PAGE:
As part of a national effort to enhance natural resources and promote environmental sustainability efforts, the federal government recently granted funding to Ann Arbor’s Matthaei Botanical Gardens and Nichols Arboretum to help maintain North America’s largest collection of heirloom peonies.

U.S Senator Carl Levin (D–Mich.) announced in a July 26 press statement that the Botanical Gardens and Nichols Arboretum are among five Michigan museums that will receive federal grants through the Museums for America program to preserve local establishments.

“Michigan’s Museums are home to many important state and national treasures, and these grants will help share those resources with more visitors,” Levin said in the release. “I am proud these museums were selected out of scores of applicants nationwide, reflecting the great work being performed by these institutions.”

According to the press release, the University will receive $79,658 from the Museums for America grant as well as matching funds provided by the grantee to be used on the “Peony Initiative,” which will provide information on the Internet about the garden’s various peonies.

David Michener, associate curator at Matthaei Botanical Gardens and Nichols Arboretum, said the money will allow the University to develop a better website to showcase the nature preserves.

“Being able to move a lot of information to the web will help us serve our local constituency as well as make it more available for people coming from afar,” Michener said. “This is to help give us a template to build a much richer website.”

The money provided by the Museums for America grants is only one piece of the peony project, which includes restoration and expansion, among other improvements, that are already several years underway. According to Michener, funding for other parts of the Peony Initiative have come from private foundations.

He added that applying for the grant money involved answering a detailed set of questions regarding how the work would impact the institution and be important for the country. He said that for the peony gardens, the importance comes from the gardens’ more than 270 varieties of historic peonies.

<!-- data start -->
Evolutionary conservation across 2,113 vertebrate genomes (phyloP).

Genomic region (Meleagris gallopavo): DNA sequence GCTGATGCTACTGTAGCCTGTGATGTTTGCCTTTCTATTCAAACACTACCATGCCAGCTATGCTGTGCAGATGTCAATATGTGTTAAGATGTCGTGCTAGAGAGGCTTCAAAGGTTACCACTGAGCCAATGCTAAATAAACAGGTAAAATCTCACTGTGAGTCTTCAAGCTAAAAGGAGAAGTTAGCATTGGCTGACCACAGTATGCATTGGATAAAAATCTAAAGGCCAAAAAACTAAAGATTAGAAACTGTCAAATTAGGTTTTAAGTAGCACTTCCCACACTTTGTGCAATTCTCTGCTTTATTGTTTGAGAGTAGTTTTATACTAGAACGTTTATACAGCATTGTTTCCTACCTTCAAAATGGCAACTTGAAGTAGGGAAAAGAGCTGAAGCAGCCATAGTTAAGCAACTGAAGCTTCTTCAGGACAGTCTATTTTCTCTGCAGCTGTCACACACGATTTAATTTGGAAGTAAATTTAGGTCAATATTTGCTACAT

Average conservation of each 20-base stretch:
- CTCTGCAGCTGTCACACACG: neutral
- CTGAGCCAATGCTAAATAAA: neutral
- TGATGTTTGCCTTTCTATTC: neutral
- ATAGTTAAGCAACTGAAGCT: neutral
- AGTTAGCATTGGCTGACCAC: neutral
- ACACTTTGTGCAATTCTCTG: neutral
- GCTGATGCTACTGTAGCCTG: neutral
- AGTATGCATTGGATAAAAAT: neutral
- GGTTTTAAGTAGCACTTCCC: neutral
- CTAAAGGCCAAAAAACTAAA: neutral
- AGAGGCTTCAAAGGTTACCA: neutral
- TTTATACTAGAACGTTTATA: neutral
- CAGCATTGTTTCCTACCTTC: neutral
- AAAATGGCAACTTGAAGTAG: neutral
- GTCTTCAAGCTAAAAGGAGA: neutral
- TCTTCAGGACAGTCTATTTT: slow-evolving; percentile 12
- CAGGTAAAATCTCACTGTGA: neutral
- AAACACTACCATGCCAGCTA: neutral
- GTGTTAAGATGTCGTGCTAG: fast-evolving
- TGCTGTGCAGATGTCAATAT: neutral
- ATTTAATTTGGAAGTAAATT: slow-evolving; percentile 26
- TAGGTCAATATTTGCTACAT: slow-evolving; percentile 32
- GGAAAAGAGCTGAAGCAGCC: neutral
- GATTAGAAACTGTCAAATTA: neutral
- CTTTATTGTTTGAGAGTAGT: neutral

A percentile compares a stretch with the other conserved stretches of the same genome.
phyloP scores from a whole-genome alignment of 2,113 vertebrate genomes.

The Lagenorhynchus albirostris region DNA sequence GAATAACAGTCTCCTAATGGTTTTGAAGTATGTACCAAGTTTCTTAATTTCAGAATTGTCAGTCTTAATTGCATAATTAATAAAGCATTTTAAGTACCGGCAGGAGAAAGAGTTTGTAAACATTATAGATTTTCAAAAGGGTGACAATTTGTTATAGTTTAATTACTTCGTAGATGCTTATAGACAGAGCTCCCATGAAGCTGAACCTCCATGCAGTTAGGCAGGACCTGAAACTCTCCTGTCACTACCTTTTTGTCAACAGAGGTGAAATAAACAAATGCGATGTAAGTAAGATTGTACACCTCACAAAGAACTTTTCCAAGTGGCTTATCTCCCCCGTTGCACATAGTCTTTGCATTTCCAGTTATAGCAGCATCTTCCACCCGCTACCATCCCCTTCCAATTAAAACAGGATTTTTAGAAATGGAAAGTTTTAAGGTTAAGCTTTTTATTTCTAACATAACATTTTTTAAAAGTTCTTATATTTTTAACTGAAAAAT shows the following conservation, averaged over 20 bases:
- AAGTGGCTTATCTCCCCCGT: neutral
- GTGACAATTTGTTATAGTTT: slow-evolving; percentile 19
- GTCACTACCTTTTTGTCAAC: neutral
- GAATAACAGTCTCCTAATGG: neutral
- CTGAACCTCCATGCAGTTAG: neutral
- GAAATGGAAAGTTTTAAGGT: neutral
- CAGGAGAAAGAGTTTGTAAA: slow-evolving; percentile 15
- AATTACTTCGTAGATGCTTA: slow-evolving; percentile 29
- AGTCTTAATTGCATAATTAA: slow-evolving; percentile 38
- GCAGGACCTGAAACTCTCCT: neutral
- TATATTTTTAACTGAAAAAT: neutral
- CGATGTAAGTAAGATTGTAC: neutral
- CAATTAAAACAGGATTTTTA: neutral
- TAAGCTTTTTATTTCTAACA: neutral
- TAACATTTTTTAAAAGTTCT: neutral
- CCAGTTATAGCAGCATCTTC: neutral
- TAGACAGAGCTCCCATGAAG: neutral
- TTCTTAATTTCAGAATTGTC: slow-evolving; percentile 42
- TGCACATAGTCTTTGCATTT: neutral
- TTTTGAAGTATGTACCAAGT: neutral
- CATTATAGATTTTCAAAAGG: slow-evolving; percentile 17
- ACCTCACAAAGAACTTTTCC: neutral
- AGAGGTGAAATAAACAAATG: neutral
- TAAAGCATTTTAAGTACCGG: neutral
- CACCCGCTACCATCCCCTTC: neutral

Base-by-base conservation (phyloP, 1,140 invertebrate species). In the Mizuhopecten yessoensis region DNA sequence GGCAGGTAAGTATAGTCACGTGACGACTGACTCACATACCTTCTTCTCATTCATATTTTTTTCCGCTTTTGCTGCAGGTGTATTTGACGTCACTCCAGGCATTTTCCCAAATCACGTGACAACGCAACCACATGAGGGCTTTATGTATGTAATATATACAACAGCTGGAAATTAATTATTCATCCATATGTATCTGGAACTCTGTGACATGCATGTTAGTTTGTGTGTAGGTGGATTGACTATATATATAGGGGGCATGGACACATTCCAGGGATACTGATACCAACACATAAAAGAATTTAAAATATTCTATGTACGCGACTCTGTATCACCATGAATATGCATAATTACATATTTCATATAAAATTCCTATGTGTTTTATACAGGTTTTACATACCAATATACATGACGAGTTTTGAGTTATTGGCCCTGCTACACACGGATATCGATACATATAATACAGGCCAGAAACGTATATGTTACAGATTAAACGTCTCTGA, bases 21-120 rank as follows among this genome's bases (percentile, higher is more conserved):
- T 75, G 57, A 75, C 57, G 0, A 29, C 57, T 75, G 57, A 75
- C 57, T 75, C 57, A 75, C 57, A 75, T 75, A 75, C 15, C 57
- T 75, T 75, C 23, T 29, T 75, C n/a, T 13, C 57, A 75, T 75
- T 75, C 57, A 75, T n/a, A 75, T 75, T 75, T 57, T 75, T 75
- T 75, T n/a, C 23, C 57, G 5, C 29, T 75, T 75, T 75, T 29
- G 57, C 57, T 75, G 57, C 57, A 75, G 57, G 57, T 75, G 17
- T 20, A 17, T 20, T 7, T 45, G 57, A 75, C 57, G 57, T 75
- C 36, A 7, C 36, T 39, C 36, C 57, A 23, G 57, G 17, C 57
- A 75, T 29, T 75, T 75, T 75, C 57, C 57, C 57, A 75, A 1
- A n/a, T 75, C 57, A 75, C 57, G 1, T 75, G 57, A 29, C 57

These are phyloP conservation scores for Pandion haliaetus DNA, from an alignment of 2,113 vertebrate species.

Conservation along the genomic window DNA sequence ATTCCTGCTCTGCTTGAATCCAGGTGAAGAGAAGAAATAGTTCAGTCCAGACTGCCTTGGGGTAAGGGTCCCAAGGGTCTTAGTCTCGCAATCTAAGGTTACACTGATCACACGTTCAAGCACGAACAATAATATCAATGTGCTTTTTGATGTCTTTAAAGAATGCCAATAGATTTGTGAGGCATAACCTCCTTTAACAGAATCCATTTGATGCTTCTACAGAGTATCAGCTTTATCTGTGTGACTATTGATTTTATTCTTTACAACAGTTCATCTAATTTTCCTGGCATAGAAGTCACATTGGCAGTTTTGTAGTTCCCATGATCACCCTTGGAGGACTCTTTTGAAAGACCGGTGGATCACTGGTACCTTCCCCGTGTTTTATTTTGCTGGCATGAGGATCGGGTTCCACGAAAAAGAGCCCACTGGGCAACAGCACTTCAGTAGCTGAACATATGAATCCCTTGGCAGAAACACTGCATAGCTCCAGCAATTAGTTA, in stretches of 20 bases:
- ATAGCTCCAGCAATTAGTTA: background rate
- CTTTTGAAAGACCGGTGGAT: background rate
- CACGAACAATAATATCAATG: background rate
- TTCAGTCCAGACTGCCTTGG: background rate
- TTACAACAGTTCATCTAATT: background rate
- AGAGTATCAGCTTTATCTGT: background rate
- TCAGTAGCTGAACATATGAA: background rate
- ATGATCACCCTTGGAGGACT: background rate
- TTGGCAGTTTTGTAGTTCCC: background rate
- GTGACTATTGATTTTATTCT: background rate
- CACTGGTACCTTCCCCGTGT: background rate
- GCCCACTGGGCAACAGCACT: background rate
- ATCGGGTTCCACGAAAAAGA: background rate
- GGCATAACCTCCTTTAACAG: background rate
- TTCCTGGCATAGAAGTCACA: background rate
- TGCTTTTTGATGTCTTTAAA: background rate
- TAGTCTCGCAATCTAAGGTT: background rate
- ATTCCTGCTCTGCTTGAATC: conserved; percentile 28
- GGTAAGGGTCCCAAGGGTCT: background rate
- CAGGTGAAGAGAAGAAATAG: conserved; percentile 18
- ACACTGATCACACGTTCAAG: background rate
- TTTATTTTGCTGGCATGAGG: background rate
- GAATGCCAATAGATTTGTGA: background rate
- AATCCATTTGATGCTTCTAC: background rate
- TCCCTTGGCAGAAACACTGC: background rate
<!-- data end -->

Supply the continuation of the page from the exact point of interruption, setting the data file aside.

According to Scott Kunst — founder of Ann Arbor’s Old House Gardens, a business that specializes in historic plants — the Peony Garden was donated to Nichols Arboretum in 1922 by W.E Upjohn, founder of the Upjohn Pharmaceutical Company in Kalamazoo, Mich.

“He thought the Arboretum, which was just being developed, ought to have a showcase collection of one of the most important flowers of the age,” Kunst said.

Kunst added he believes the garden has lived up to the original donor’s vision and that the collection is unmatched.

For many, the peony has a unique visual appeal that has made it a popular and culturally significant flower for decades, Kunst explained.

“The peony is a lush, profuse (and) abundant kind of luxurious flower … people really respond strongly to them,” Kunst said. “They were the stars of all the high-end boutiques.”

In addition to its aesthetic appeal, its sturdy nature has made the flower a favorite among collectors and florists.

“It’s sort of like a tree almost, you plant a peony and there is a good chance that it will be there a hundred years later,” Kunst said. “They have been around for so long that everybody remembers them from when they grew up.”

Five Michigan museums — including the Michigan State University Museum, the Detroit Science Center and the Arab-American National Museum — were among 160 nationwide to receive Museums for America grants for various programs.

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